Despite the struggle between Democrats and Republicans that is constantly thrown in our faces, your vote should not be about party affiliation or who makes the most noise. Make an effort to ignore what one candidate or political party says about the other. Avoid the all-day news commentary. Steer clear of social media. Make time to research each candidate for yourself. Take notes. Make lists. Think about what you want for our country, and vote for the individuals whose actual values most align with your own principles–hopefully, principles rooted in love for humanity. Pay attention to what they do, not just what they say.

In short, as my friend Uzoma O. posted as his Facebook status recently:

Stop being Democratic or Republican. Be honest. Have morals. Show empathy. Value integrity. Be a good human.

If it all still sounds like noise to you, vote anyway.

I’ll spare you the lecture on how many people fought and died for our right to vote.  I realize our right to vote includes our right not to vote, but I hope you choose the former. Why? Because beyond being a right, voting is also a civic and sacred responsibility.

In his sermon this weekend, my pastor reminded the congregation that in voting we comply with two of the directives of Micah 6:8–to act justly and love mercy. In voting, we raise our voices, protest, and do our part to right societal wrongs. We stand up for social justice and we work to make compassion and kindness part of our personal and national character.

There’s too much at stake this election season. Your vote–your voice–is far more powerful than silence. Nothing is gained through inaction.

Musings from My Younger Self: Somewhere Along the Way

I intended to share a different “musing from my younger self” today, but cannot remember where I placed the sassy poem. As I was looking through one of my poetry notebooks, I happened across the short poem below. It was hastily written on a sheet of paper from a yellow legal pad and was dedicated to one of my high school best friends and her sweetheart. They were inseparable and shocked all who knew them when they ended their relationship.

You ask of me what you cannot give,
and I do not understand.
I walked with you.
I held your hand.
You became a part of me,
and now,
it’s over–
not because I stopped loving you
or because you stopped loving me
but because somewhere along the way
you forgot who I am. 

I do not recall the details of the breakup, but the line that ends the poem is telling. I’m sure my friend and I talked about the whys and hows of the relationship’s ending, and the point of his “forgetting” must have compelled me to write the short poem.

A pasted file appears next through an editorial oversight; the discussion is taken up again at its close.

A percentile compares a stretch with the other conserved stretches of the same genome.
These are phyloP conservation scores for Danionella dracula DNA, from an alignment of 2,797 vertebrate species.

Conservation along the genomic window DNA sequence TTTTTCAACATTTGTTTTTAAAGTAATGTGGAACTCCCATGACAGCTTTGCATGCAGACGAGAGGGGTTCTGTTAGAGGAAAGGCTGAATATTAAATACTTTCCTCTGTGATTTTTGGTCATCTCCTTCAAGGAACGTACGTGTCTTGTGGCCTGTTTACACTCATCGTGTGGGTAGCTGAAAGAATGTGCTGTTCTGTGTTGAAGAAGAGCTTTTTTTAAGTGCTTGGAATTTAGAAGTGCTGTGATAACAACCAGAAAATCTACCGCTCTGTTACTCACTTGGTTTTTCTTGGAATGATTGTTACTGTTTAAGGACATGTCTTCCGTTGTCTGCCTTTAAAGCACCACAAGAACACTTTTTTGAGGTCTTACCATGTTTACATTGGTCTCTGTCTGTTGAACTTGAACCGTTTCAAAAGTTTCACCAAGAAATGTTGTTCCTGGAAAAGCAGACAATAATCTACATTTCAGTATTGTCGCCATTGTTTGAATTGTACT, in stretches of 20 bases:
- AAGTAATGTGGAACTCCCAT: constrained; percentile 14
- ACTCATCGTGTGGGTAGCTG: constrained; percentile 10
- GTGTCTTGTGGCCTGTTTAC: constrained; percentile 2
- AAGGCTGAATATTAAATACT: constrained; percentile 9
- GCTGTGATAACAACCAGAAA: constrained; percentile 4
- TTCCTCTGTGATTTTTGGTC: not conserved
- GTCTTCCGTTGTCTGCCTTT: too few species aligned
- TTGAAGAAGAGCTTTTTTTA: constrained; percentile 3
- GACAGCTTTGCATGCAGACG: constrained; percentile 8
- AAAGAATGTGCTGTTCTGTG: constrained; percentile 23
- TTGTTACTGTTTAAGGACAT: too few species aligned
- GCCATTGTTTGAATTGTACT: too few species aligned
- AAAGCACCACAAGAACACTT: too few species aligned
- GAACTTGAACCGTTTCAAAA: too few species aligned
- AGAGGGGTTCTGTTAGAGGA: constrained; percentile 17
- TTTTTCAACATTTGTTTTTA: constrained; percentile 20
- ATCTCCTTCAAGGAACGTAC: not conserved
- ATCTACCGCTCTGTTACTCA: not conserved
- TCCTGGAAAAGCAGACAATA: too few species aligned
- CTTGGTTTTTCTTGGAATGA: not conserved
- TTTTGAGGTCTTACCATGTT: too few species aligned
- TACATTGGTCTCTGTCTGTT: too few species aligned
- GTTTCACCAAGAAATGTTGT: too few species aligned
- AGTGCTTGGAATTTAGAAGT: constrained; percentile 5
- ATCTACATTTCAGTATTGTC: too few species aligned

I wrote this when we were teenagers. I am slightly awed by our youthful understanding of the complexities of love. What really strikes me is that my friend–as young as she was at the time–realized the soul-damaging potential of remaining in a relationship with even a man she loved when he no longer valued her.

A Written Word: We Will Forever Hold Her

“Bloom,” Crafted by Cricket P.

This elegant poppies postcard was handmade by my Love Notes pal, Cricket. She designed it for “Beautiful Blooms,” the latest Global heART Swap, but kindly sent one to me in remembrance of Lori. The tiny black dots in the “green painted vases” are poppy seeds  from Cricket’s garden. In a few weeks, we will plant them–in Lori’s honor–just outside my home office window. They will bloom in the spring.

The intimate notes Cricket sent to Lori and me during her struggle and the one she included with “Bloom” are among those I will forever cherish. I will reserve the most intimate details of her notes for my own eyes, but it’s fitting to close with some of the words from her “Blooms” note:

Thank you for including all of us in this journey–for making Lori alive in our world. That we can share in the love and the grief of virtual strangers is a phenomenal thing. It gives hope in/to a troubled world and should be celebrated. Lori touched us all and we’ll forever hold her.

A Written Word: Seven Days of Inspiration and Comfort

“A Bundle of Notes” from colleagues and students

It’s okay. It’s okay to bleed a while. –from a note written by Linda W.

In the quiet of night, after I’ve stirred restlessly and aimlessly all day, I find calm and peace as I unfold a note or open a card written to carry me through this difficult period in my life. The note Silke sent five years ago, which I’ve read and shared dozens of times, is read repeatedly again.

As I work through my grief, I’m moved by my friends, penfriends, colleagues, and students who put pen to paper to offer words of comfort and encouragement. There’s something sacred in those notes, in individuals’ choosing to take part in someone else’s pain and loss.

Often, people can’t find the words to say or they speak one sentence more than they should, but somehow, the pen helps them find words that possess power to soothe and heal.

The precious words offer the humanity I need when so much of my grief is trapped in an aching silence.

Someone else needs these words, so I’ve decided to share some of the beautiful, inspiring, comforting words on the blog this week–sometimes, an image and a quote, sometimes an excerpt from a card or note, sometimes a reflection.

Always in the evening…when I have a moment to “just be.”

This evening’s quote comes from the note written by a new friend who suffered her own loss not so long ago. It’s a reminder that it’s okay to be “not okay,” and ultimately, we pay the price for pretending we are.